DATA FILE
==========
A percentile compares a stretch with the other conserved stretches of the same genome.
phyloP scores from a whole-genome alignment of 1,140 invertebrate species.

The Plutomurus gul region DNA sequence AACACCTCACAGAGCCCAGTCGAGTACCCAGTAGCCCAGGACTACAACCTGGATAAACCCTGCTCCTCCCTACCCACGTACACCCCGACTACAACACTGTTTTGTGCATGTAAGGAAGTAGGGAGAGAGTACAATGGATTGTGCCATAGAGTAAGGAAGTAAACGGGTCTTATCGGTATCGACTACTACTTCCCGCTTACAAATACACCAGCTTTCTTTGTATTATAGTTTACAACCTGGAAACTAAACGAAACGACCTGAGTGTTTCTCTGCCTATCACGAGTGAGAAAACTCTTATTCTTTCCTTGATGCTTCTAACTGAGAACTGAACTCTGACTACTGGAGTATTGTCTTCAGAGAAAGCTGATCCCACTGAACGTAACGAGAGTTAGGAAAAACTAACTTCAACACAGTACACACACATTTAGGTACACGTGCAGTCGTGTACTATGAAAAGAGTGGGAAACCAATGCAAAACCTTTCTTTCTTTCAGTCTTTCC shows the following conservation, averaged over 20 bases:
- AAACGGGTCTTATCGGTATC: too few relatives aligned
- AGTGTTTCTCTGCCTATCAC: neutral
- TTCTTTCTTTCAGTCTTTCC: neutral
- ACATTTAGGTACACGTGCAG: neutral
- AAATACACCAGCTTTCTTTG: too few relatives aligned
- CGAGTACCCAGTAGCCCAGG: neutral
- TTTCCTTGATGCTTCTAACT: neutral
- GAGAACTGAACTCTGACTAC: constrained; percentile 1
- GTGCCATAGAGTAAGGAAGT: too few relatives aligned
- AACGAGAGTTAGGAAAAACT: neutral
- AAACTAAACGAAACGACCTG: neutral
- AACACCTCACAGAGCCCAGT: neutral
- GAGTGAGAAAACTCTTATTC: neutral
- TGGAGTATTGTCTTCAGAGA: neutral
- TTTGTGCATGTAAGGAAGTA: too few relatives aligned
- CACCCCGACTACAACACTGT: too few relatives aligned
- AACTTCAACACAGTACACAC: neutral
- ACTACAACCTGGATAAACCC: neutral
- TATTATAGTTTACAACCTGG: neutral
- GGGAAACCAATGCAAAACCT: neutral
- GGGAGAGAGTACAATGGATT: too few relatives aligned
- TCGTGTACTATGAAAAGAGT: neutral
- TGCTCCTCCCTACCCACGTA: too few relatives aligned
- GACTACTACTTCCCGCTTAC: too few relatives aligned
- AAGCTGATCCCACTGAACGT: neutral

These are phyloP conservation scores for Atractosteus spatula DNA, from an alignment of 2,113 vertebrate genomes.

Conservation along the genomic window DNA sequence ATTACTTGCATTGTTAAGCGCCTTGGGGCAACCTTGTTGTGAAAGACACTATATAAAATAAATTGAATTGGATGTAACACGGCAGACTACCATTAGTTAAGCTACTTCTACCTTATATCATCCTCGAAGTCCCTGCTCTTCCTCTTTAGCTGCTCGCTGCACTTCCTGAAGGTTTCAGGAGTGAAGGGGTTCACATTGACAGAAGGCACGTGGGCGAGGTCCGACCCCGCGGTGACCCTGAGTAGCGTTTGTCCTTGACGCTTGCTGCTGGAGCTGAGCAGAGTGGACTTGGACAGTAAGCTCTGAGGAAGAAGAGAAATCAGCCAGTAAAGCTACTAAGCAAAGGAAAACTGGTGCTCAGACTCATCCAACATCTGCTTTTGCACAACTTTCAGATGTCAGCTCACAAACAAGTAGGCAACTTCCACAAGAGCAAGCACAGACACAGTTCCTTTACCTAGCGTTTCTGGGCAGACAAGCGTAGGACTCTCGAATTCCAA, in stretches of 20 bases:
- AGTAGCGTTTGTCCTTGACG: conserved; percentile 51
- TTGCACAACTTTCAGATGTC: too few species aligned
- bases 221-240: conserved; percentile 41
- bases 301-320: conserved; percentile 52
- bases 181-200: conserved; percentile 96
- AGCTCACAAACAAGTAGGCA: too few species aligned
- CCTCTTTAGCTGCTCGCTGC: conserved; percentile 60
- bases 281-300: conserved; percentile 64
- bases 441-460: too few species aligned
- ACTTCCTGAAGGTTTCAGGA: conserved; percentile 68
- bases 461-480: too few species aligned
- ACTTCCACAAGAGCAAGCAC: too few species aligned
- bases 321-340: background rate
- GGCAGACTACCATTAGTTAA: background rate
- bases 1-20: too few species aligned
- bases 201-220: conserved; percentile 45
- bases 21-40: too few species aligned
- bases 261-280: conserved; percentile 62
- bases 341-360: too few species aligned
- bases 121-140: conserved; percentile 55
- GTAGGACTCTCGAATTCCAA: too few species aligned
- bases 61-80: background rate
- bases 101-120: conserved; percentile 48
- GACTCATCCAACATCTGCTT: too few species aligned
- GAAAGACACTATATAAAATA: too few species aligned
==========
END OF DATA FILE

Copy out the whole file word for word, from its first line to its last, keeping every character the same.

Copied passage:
A percentile compares a stretch with the other conserved stretches of the same genome.
phyloP scores from a whole-genome alignment of 1,140 invertebrate species.

The Plutomurus gul region DNA sequence AACACCTCACAGAGCCCAGTCGAGTACCCAGTAGCCCAGGACTACAACCTGGATAAACCCTGCTCCTCCCTACCCACGTACACCCCGACTACAACACTGTTTTGTGCATGTAAGGAAGTAGGGAGAGAGTACAATGGATTGTGCCATAGAGTAAGGAAGTAAACGGGTCTTATCGGTATCGACTACTACTTCCCGCTTACAAATACACCAGCTTTCTTTGTATTATAGTTTACAACCTGGAAACTAAACGAAACGACCTGAGTGTTTCTCTGCCTATCACGAGTGAGAAAACTCTTATTCTTTCCTTGATGCTTCTAACTGAGAACTGAACTCTGACTACTGGAGTATTGTCTTCAGAGAAAGCTGATCCCACTGAACGTAACGAGAGTTAGGAAAAACTAACTTCAACACAGTACACACACATTTAGGTACACGTGCAGTCGTGTACTATGAAAAGAGTGGGAAACCAATGCAAAACCTTTCTTTCTTTCAGTCTTTCC shows the following conservation, averaged over 20 bases:
- AAACGGGTCTTATCGGTATC: too few relatives aligned
- AGTGTTTCTCTGCCTATCAC: neutral
- TTCTTTCTTTCAGTCTTTCC: neutral
- ACATTTAGGTACACGTGCAG: neutral
- AAATACACCAGCTTTCTTTG: too few relatives aligned
- CGAGTACCCAGTAGCCCAGG: neutral
- TTTCCTTGATGCTTCTAACT: neutral
- GAGAACTGAACTCTGACTAC: constrained; percentile 1
- GTGCCATAGAGTAAGGAAGT: too few relatives aligned
- AACGAGAGTTAGGAAAAACT: neutral
- AAACTAAACGAAACGACCTG: neutral
- AACACCTCACAGAGCCCAGT: neutral
- GAGTGAGAAAACTCTTATTC: neutral
- TGGAGTATTGTCTTCAGAGA: neutral
- TTTGTGCATGTAAGGAAGTA: too few relatives aligned
- CACCCCGACTACAACACTGT: too few relatives aligned
- AACTTCAACACAGTACACAC: neutral
- ACTACAACCTGGATAAACCC: neutral
- TATTATAGTTTACAACCTGG: neutral
- GGGAAACCAATGCAAAACCT: neutral
- GGGAGAGAGTACAATGGATT: too few relatives aligned
- TCGTGTACTATGAAAAGAGT: neutral
- TGCTCCTCCCTACCCACGTA: too few relatives aligned
- GACTACTACTTCCCGCTTAC: too few relatives aligned
- AAGCTGATCCCACTGAACGT: neutral

These are phyloP conservation scores for Atractosteus spatula DNA, from an alignment of 2,113 vertebrate genomes.

Conservation along the genomic window DNA sequence ATTACTTGCATTGTTAAGCGCCTTGGGGCAACCTTGTTGTGAAAGACACTATATAAAATAAATTGAATTGGATGTAACACGGCAGACTACCATTAGTTAAGCTACTTCTACCTTATATCATCCTCGAAGTCCCTGCTCTTCCTCTTTAGCTGCTCGCTGCACTTCCTGAAGGTTTCAGGAGTGAAGGGGTTCACATTGACAGAAGGCACGTGGGCGAGGTCCGACCCCGCGGTGACCCTGAGTAGCGTTTGTCCTTGACGCTTGCTGCTGGAGCTGAGCAGAGTGGACTTGGACAGTAAGCTCTGAGGAAGAAGAGAAATCAGCCAGTAAAGCTACTAAGCAAAGGAAAACTGGTGCTCAGACTCATCCAACATCTGCTTTTGCACAACTTTCAGATGTCAGCTCACAAACAAGTAGGCAACTTCCACAAGAGCAAGCACAGACACAGTTCCTTTACCTAGCGTTTCTGGGCAGACAAGCGTAGGACTCTCGAATTCCAA, in stretches of 20 bases:
- AGTAGCGTTTGTCCTTGACG: conserved; percentile 51
- TTGCACAACTTTCAGATGTC: too few species aligned
- bases 221-240: conserved; percentile 41
- bases 301-320: conserved; percentile 52
- bases 181-200: conserved; percentile 96
- AGCTCACAAACAAGTAGGCA: too few species aligned
- CCTCTTTAGCTGCTCGCTGC: conserved; percentile 60
- bases 281-300: conserved; percentile 64
- bases 441-460: too few species aligned
- ACTTCCTGAAGGTTTCAGGA: conserved; percentile 68
- bases 461-480: too few species aligned
- ACTTCCACAAGAGCAAGCAC: too few species aligned
- bases 321-340: background rate
- GGCAGACTACCATTAGTTAA: background rate
- bases 1-20: too few species aligned
- bases 201-220: conserved; percentile 45
- bases 21-40: too few species aligned
- bases 261-280: conserved; percentile 62
- bases 341-360: too few species aligned
- bases 121-140: conserved; percentile 55
- GTAGGACTCTCGAATTCCAA: too few species aligned
- bases 61-80: background rate
- bases 101-120: conserved; percentile 48
- GACTCATCCAACATCTGCTT: too few species aligned
- GAAAGACACTATATAAAATA: too few species aligned